JS: There are different schools of thought around how useful VR can be. There are certainly good things about it, but it does have limitations, yes. Only one person can experience the VR visuals at any one time, so for client meetings where there is more than one person—which is most of the time—we tend to use a large screen. It’s the same stuff as would be seen on a VR headset, just on a screen. What’s going on behind the scenes, as it were, the experience behind them, that is what we build. And that’s the most important bit, whether that goes onto a screen or onto a screen that’s right in front of your eyes via a headset, is neither here nor there. 

BB: But VR definitely has its uses? 

JS: Certainly. Using VR in conversations with a client can lead to new outcomes. On the Oculus staircase job we did in Cardiff for the Innovation Campus’ Sbarc|Spark building, the client felt it was really important to be able to stand at the bottom of the staircase and see right the way to the top to achieve a visual connectivity through the building. The contractor suggested shifting the staircase’s position slightly and making it more vertical. But that would have meant losing that “through the building” viewpoint. By using a VR headset, we were able to show what that would have looked like. As we had computationally modelled the staircase we were able to tweak the view through the VR headset and show how the view would change. The contractor’s suggestion would have saved the client money, but the client wasn’t prepared to do that at the expense of changing the perspective offered by the Oculus staircase.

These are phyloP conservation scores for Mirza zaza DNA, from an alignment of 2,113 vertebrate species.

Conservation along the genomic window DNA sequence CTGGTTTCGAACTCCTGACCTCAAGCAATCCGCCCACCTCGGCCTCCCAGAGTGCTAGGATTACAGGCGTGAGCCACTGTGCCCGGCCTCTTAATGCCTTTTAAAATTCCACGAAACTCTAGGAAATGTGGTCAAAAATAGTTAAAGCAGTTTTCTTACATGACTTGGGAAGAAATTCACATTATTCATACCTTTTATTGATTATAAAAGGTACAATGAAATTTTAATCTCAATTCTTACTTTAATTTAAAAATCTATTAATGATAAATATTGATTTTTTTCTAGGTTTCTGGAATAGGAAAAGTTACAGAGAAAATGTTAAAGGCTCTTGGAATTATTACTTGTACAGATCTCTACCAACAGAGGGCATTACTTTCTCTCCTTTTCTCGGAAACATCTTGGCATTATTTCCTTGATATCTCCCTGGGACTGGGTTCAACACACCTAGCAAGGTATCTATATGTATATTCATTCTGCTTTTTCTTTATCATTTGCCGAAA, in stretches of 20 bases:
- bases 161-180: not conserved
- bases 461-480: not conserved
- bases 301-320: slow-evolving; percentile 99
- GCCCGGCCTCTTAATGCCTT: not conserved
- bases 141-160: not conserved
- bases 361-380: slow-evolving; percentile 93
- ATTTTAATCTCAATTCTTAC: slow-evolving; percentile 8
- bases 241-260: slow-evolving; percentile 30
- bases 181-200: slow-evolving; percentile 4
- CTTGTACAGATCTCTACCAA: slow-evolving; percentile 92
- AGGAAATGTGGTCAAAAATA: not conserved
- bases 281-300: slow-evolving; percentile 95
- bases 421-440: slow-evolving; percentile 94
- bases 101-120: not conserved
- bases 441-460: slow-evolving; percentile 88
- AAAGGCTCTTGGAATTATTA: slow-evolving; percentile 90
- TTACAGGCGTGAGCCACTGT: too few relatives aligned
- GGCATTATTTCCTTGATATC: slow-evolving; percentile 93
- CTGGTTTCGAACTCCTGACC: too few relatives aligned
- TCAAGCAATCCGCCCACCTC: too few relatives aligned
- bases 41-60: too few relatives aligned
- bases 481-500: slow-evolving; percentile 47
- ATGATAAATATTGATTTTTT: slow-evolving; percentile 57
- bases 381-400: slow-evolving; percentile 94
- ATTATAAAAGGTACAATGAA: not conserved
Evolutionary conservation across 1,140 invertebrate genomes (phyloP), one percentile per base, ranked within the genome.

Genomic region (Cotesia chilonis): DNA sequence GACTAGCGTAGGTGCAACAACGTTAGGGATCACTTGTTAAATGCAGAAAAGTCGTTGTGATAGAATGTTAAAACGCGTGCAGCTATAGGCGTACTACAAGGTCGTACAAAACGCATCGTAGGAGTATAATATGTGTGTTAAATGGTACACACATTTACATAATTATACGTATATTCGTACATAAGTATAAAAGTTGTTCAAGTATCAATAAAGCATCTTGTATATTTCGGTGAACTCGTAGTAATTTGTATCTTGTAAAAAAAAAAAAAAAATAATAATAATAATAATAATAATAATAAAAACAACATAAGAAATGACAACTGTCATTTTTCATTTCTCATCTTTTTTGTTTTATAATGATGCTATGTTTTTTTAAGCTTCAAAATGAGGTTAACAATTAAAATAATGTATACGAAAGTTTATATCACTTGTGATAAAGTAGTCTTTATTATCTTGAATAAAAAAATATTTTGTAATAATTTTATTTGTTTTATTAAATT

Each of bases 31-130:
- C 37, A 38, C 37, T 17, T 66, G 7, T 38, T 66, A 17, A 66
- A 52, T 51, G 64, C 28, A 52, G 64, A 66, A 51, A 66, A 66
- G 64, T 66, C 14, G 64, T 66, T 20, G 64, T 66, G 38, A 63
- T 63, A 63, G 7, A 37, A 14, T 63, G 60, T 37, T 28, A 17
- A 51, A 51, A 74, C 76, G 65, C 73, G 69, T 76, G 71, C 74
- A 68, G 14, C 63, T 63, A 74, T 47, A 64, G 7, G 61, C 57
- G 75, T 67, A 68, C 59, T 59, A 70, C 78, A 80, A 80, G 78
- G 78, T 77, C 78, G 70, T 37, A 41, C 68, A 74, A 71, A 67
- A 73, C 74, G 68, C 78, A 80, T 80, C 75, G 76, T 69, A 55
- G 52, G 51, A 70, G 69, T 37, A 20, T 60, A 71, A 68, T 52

Looking at plans, elevations and sections won’t give you that visualisation experience. That’s only achievable if you can put yourself in a position of using some kind of VR technology. It’s definitely a big selling point to be able to show clients these 3D perspectives, whereby we put them in the room, in the buildings that they will be occupying in a couple of years’ time. 

BB: What does VR add to the design process? 

JS: It’s mainly being used more as an add-on at the end of the design process. So the design’s been completed and then it’s a case of communicating it to the client, or another stakeholder. But this could change in time. There is technology being developed—from the likes of Johan Hanegraaf, co-founder of Arkio—where you put a headset on and you use handheld controllers to push, pull, drag, shape and form masses and designs for buildings.  

Applications such as Revit and Rhino give us most of the tools that we need to create our designs. But we can’t currently put a headset on and design natively in them—with the headsets on, we don’t have the full suite of design functionality. They’re not designed to be used with a headset and two controllers. Those software vendors need to develop VR-friendly versions of their software, so that we can use Rhino in a headset, and then maybe we would choose to do that rather than have a mouse, keyboard and screen.  

If software developers crack that, it could be a really valuable piece of design software. But crucially it’s got to enable us to produce the designs that we currently can, or enable us to do more. Get that sorted and then we’re going to want to use it.

Augmented Reality in Construction: Stepping Into the Future